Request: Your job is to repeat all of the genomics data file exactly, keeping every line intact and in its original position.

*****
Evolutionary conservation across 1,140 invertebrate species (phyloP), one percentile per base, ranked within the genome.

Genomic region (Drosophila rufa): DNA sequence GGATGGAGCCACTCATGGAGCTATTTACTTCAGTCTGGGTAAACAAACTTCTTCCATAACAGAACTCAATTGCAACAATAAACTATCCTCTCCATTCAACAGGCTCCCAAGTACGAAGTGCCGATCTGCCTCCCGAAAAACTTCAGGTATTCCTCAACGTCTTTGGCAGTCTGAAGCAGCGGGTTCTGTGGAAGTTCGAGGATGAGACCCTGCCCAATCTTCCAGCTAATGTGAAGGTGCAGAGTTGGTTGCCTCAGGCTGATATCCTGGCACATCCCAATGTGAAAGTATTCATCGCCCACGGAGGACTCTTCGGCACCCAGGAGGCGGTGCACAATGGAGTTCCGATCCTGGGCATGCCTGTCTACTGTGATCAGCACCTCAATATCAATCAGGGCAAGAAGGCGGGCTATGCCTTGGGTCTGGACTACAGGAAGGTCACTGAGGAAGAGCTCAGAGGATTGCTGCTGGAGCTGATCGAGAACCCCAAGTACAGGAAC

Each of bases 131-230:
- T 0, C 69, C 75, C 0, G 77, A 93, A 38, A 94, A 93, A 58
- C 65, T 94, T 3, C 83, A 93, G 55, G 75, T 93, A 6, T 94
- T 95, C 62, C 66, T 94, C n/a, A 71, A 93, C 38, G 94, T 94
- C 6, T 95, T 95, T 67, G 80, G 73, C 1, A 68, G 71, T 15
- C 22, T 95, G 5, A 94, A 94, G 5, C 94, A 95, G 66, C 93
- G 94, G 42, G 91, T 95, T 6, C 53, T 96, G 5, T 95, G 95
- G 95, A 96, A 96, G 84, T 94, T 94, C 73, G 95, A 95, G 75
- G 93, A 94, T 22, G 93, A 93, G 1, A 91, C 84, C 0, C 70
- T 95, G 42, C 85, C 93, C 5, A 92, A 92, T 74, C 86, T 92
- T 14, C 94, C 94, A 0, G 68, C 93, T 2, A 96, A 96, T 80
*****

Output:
Evolutionary conservation across 1,140 invertebrate species (phyloP), one percentile per base, ranked within the genome.

Genomic region (Drosophila rufa): DNA sequence GGATGGAGCCACTCATGGAGCTATTTACTTCAGTCTGGGTAAACAAACTTCTTCCATAACAGAACTCAATTGCAACAATAAACTATCCTCTCCATTCAACAGGCTCCCAAGTACGAAGTGCCGATCTGCCTCCCGAAAAACTTCAGGTATTCCTCAACGTCTTTGGCAGTCTGAAGCAGCGGGTTCTGTGGAAGTTCGAGGATGAGACCCTGCCCAATCTTCCAGCTAATGTGAAGGTGCAGAGTTGGTTGCCTCAGGCTGATATCCTGGCACATCCCAATGTGAAAGTATTCATCGCCCACGGAGGACTCTTCGGCACCCAGGAGGCGGTGCACAATGGAGTTCCGATCCTGGGCATGCCTGTCTACTGTGATCAGCACCTCAATATCAATCAGGGCAAGAAGGCGGGCTATGCCTTGGGTCTGGACTACAGGAAGGTCACTGAGGAAGAGCTCAGAGGATTGCTGCTGGAGCTGATCGAGAACCCCAAGTACAGGAAC

Each of bases 131-230:
- T 0, C 69, C 75, C 0, G 77, A 93, A 38, A 94, A 93, A 58
- C 65, T 94, T 3, C 83, A 93, G 55, G 75, T 93, A 6, T 94
- T 95, C 62, C 66, T 94, C n/a, A 71, A 93, C 38, G 94, T 94
- C 6, T 95, T 95, T 67, G 80, G 73, C 1, A 68, G 71, T 15
- C 22, T 95, G 5, A 94, A 94, G 5, C 94, A 95, G 66, C 93
- G 94, G 42, G 91, T 95, T 6, C 53, T 96, G 5, T 95, G 95
- G 95, A 96, A 96, G 84, T 94, T 94, C 73, G 95, A 95, G 75
- G 93, A 94, T 22, G 93, A 93, G 1, A 91, C 84, C 0, C 70
- T 95, G 42, C 85, C 93, C 5, A 92, A 92, T 74, C 86, T 92
- T 14, C 94, C 94, A 0, G 68, C 93, T 2, A 96, A 96, T 80